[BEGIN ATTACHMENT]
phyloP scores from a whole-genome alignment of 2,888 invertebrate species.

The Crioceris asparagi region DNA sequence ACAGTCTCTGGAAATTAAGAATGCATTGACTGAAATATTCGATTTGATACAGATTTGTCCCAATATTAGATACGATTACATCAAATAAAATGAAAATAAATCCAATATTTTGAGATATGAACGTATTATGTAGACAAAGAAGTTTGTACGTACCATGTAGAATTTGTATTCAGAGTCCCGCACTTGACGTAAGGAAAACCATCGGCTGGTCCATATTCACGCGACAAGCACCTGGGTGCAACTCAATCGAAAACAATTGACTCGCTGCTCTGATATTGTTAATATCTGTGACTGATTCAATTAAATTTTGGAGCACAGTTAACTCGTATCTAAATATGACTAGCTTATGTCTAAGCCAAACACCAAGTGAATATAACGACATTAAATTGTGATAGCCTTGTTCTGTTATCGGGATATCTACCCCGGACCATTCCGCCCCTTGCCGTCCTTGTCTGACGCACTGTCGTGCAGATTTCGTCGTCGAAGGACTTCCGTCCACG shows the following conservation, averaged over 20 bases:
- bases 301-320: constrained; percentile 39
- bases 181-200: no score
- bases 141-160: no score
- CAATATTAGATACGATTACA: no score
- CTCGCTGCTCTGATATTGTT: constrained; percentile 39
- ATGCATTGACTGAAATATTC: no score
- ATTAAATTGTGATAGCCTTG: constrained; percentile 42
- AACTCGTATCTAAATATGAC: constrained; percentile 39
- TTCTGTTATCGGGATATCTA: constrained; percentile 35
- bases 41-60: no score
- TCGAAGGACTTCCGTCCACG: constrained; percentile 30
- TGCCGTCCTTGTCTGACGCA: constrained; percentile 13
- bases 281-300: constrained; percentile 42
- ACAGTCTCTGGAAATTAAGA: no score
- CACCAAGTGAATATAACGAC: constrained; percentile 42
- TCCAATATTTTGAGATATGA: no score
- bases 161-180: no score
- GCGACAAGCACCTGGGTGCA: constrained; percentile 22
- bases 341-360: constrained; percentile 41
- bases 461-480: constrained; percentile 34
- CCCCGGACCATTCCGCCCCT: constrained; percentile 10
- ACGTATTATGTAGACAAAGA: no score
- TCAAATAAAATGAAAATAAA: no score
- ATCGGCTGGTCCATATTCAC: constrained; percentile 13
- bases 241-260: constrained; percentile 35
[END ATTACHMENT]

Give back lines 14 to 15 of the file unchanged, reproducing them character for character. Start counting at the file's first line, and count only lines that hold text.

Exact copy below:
- TGCCGTCCTTGTCTGACGCA: constrained; percentile 13
- bases 281-300: constrained; percentile 42